Wallpaper is having a ‘moment’ in design.  Some would argue that it never went away, particularly in high-end interiors.  What I know is that I have had 2 large wallpaper jobs so far this year, and it’s been a while since that happened. Hurray!  There is so much more to be achieved with wallpaper than with paint alone.  If you doubt this, take a look at any current decorating magazine for further proof.

How else but with wallpaper could you echo the beauty of that chandelier? Room design by Hillary Thomas and Jeff Lincoln; wallpaper by deGournay.


Scenic paper just at chair-rail height adds interest but doesn’t overwhelm. Room design by David Flint Wood; wallpaper from Zuber.
Shimmering wallpaper on the dining room ceiling echoes the colour of the table base, below — imagine when this is lit at night! Room design by Solis Betancourt; wallpaper from Gracie.
Hallways are notoriously difficult to decorate, but wallpaper adds interest no matter what the size. Room design by Jean Louis Deniot; wallpaper from Studio Printworks.
Where an entire wall of pattern might overwhelm, containing wallpaper within wall moldings offers a solution. Room design by Young Huh; hand-blocked wallpaper.
Wallpaper as a backdrop to books and decorative objects is another way to add pattern and texture without overwhelming a space. Room design by Anne Maxwell Foster and Suysel dePedro Cunningham.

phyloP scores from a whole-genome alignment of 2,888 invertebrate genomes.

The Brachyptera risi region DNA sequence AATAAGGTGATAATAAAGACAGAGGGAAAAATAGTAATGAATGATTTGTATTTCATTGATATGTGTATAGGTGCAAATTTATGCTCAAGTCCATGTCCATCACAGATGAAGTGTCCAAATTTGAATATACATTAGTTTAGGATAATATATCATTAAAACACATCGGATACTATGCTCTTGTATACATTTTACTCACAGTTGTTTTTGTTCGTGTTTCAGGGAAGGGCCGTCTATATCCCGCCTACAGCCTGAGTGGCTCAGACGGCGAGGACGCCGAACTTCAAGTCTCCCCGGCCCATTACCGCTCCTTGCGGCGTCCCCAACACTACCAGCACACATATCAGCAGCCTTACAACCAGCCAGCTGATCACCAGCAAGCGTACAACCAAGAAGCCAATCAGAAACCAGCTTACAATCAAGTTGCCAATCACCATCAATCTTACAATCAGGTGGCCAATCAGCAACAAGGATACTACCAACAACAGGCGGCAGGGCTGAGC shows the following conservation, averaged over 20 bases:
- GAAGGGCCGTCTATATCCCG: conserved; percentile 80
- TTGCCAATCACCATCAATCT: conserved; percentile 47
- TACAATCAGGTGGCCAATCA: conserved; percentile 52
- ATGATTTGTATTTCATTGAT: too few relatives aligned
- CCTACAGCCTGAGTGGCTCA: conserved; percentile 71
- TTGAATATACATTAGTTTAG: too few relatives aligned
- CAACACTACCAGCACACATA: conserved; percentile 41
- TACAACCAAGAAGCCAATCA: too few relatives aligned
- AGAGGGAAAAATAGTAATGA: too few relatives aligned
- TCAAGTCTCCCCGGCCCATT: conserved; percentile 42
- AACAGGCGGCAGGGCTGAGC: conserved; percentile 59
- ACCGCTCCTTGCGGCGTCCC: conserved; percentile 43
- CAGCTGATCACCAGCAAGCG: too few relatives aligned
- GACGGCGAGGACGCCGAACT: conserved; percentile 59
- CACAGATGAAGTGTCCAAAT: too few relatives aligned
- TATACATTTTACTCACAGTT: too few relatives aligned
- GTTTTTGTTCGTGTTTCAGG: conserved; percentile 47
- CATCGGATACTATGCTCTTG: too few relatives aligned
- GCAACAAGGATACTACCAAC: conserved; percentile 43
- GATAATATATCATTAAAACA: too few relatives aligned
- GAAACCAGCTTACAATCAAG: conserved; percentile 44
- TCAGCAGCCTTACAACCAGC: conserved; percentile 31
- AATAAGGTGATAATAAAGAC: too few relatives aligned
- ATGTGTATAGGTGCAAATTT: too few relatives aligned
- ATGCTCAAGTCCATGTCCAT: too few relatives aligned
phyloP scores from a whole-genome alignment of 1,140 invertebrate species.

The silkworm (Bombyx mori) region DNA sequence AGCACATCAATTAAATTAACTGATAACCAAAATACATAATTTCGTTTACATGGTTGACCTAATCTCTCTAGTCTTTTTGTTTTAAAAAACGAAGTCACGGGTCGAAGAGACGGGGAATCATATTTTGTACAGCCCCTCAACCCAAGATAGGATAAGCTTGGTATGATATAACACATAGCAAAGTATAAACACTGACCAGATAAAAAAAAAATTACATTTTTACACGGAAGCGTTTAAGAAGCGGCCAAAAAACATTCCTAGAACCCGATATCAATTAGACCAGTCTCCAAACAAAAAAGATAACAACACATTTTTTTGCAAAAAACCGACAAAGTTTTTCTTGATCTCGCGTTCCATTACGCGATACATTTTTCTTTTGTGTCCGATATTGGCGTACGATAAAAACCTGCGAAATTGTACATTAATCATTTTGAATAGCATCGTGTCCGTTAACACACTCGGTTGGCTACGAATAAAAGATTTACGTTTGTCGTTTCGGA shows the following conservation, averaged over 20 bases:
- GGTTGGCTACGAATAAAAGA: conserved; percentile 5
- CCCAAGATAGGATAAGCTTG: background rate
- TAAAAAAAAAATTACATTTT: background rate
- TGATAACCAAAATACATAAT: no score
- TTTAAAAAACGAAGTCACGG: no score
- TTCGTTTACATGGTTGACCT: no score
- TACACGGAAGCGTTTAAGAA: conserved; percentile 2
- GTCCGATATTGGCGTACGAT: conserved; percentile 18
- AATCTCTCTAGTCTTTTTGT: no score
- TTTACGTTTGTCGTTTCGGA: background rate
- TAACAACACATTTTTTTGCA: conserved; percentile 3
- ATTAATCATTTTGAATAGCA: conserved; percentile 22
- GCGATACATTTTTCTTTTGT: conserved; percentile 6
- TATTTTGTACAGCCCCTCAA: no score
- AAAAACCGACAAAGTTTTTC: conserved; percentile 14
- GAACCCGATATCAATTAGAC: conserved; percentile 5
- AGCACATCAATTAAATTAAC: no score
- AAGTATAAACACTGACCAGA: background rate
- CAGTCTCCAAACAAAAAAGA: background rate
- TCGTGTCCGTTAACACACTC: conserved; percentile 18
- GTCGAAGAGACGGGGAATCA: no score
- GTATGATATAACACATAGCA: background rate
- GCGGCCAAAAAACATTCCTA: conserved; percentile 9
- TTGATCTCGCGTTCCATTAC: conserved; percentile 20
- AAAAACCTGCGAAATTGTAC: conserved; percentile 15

Closer to home, my clients are choosing bold patterns, in toned down neutrals and metallics.

This tone-on-tone beauty is being installed above white wainscoting, in an entry hall, up a curved stair wall, and on the second floor.
This metallic take on a modern lattice has gone into a powder room, with black countertop and trim.
This wide stripe with curvy trellis overlay now graces a tiny entrance and its closet doors.

Not convinced yet?  Here are my top 5 reasons to add wallpaper to your home now:

  • It adds pattern and texture, which brings depth to a room.
  • It hides a multitude of sins where walls are less than perfect.
  • It camouflages the wear and tear of high-traffic areas.
  • It makes a statement for a fraction of the cost of art.
  • It comes in finishes and colours difficult to achieve with paint.


Related Posts